Too much screen time hurts toddlers' social skills, new study shows

More screen time linked with increased trouble relating to others and following rules, and higher likelihood of displaying disruptive behaviour.

Toddlers who spend too much time watching television or using devices like tablets have been shown to have underdeveloped social skills, according to the latest University of Alberta research gauging the effects screen time has on early childhood development.

The findings come on the heels of another U of A study that showed kindergarteners who get too much screen time may be more at risk of behaviour and attention problems in school.

In the new study, behavioural epidemiologist Valerie Carson and her research team examined associations of physical activity and sedentary behaviour with social skills, as well as how physical activity and sedentary behaviour tracked at one to two years, two to three years, and three to four years of age in 251 children.

The researchers measured physical activity levels using motion sensor monitors the children wore for a week at all three time points. Over the same period, parents reported on their child's screen time and social skills using a questionnaire called the Adaptive Social Behavior Inventory.

Responses for the social skills checkbox were broken into three subscales:

  • express, which rates how well they interact and relate to other children
  • comply, a measure of a child's ability to help others, follow rules and take direction
  • disrupt, a list of the more negative aspects of behaviour such as teasing, bullying, being bossy or getting upset to receive more attention

Carson said the more toddlers viewed screens, the more their social skills suffered. Higher amounts of screen time were significantly associated with lower express and comply scores-the positive aspects of social skills-while the disrupt scores were inflated.

"Screen time was unfavourably associated with social skills across early childhood," she said. "Unfortunately, these behaviour patterns, once they're established in early childhood, seem to persist as children get older."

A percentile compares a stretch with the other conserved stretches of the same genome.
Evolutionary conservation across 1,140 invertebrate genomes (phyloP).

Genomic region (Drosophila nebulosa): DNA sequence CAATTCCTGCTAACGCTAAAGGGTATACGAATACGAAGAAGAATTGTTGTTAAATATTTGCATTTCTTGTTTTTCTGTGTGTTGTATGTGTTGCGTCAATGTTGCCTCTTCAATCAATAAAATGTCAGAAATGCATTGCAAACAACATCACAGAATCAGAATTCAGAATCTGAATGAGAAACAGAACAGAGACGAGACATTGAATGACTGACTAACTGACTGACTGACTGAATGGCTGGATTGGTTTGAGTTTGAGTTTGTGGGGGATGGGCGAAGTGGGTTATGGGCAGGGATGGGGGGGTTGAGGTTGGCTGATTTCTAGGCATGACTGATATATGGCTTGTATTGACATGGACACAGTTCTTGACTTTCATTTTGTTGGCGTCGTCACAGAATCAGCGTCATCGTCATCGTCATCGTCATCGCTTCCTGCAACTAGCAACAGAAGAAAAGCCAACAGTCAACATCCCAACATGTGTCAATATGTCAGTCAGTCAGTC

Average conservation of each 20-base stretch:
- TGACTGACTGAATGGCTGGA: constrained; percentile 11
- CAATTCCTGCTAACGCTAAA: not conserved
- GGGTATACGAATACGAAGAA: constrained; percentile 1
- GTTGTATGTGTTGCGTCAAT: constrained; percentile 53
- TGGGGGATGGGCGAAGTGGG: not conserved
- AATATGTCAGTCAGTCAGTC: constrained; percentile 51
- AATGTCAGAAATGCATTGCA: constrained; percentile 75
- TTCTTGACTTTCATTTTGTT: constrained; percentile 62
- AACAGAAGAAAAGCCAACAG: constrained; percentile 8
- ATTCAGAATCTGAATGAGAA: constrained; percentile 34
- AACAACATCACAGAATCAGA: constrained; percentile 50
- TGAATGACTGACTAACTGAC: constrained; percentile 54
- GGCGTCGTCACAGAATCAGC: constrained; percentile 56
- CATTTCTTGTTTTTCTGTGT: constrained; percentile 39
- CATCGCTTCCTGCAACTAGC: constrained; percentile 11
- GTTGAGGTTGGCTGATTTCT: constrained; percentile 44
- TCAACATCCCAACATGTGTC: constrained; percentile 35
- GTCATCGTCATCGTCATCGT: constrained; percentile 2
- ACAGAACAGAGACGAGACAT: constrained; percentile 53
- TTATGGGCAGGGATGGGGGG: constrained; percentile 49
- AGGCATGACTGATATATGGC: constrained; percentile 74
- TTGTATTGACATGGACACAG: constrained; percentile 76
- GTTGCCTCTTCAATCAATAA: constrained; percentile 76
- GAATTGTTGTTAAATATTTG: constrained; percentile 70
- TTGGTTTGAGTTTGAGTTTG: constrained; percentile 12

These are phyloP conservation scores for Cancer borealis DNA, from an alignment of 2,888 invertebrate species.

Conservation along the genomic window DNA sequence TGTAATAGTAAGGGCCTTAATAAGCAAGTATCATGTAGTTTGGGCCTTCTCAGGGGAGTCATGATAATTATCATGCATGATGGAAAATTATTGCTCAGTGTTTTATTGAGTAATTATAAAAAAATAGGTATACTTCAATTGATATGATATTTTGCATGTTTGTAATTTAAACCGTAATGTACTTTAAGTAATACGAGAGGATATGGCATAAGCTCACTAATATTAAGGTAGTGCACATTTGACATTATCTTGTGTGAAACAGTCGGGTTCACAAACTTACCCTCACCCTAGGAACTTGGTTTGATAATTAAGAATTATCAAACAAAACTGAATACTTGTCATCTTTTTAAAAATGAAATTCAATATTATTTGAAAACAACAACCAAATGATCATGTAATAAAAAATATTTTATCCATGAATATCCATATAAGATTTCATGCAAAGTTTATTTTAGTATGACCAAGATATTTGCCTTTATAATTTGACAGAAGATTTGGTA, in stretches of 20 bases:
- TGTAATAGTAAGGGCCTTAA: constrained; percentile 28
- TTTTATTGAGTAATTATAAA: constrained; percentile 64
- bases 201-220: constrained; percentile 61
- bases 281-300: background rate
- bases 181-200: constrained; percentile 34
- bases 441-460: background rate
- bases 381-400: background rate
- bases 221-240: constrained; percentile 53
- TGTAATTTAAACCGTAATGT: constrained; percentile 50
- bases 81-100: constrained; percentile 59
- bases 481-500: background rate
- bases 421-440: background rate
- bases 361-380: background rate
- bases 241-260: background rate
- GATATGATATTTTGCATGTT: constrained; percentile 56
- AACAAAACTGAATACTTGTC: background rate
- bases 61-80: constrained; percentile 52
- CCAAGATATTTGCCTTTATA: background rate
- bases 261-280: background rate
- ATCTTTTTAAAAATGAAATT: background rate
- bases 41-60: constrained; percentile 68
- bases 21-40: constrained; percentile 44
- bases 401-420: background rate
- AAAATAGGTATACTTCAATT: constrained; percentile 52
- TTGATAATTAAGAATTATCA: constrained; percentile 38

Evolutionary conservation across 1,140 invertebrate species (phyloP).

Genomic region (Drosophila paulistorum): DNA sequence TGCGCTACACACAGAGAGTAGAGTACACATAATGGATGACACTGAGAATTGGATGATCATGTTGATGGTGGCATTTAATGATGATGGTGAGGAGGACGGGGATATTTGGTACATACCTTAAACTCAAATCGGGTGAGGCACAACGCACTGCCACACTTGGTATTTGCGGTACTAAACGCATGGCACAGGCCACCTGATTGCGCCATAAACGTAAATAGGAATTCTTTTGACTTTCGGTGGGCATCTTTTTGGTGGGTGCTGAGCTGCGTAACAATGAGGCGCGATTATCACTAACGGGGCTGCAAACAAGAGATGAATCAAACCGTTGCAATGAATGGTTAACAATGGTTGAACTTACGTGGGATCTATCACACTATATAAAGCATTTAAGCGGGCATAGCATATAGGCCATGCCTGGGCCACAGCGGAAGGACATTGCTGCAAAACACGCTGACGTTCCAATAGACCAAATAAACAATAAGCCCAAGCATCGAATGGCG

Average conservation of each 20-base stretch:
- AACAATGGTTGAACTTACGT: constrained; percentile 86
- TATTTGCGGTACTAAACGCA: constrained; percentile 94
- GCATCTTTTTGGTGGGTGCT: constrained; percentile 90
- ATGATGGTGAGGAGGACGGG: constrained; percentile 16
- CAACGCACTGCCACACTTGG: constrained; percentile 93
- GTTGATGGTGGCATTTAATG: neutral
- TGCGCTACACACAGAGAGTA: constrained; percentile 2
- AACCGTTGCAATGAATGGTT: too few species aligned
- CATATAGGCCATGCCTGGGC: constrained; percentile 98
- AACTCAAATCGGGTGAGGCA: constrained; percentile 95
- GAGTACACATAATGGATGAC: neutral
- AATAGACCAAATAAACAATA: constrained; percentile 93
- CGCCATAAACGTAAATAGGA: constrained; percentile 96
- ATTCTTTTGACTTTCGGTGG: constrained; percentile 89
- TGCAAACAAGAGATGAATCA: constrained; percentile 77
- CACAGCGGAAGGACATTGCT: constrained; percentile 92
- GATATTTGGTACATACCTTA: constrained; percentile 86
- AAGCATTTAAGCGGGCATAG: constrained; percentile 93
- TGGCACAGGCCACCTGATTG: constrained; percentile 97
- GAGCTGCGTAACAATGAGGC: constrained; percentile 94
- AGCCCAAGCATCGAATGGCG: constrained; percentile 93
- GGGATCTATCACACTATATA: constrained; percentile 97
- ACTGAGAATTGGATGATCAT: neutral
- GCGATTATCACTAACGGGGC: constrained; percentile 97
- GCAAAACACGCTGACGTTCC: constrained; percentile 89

Carson noted that long-term implications have been observed for social skills in early childhood.

"For instance, they have been linked with better education, employment and mental health outcomes, as well as lower criminal activity and substance use in adolescence and adulthood."

Carson said the Canadian 24-Hour Movement Guidelines recommend no screen time for children under two and one hour or less per day for children between two and four.

"We always think that the most cost-efficient and effective way to a healthy life is early prevention," she said.

"It becomes more challenging to change these behaviours over time, particularly around screen time, especially with some of the devices we have, which can be addictive and very habitual."

On top of following the movement guidelines, Carson, who receives funding from the Stollery Children's Hospital Foundation through the Women and Children's Health Research Institute, suggested parents set limits on the amount of screen time children watch, and watch along with children to talk about what they're seeing.

"You want to try to turn it into more of an interactive learning experience," she suggested.

The study didn't show any associations between social skills and the different intensities of physical activity.

However, physical activity and sedentary behaviour did track at moderate levels across the three time points, suggesting physical activity patterns seemed to be imprinting even at these early ages, Carson said.

"Given that physical activity-moderate- to vigorous-intensity physical activity in particular-is associated with a wide variety of health indicators throughout childhood, current evidence supports the promotion of regular physical activity in toddlerhood."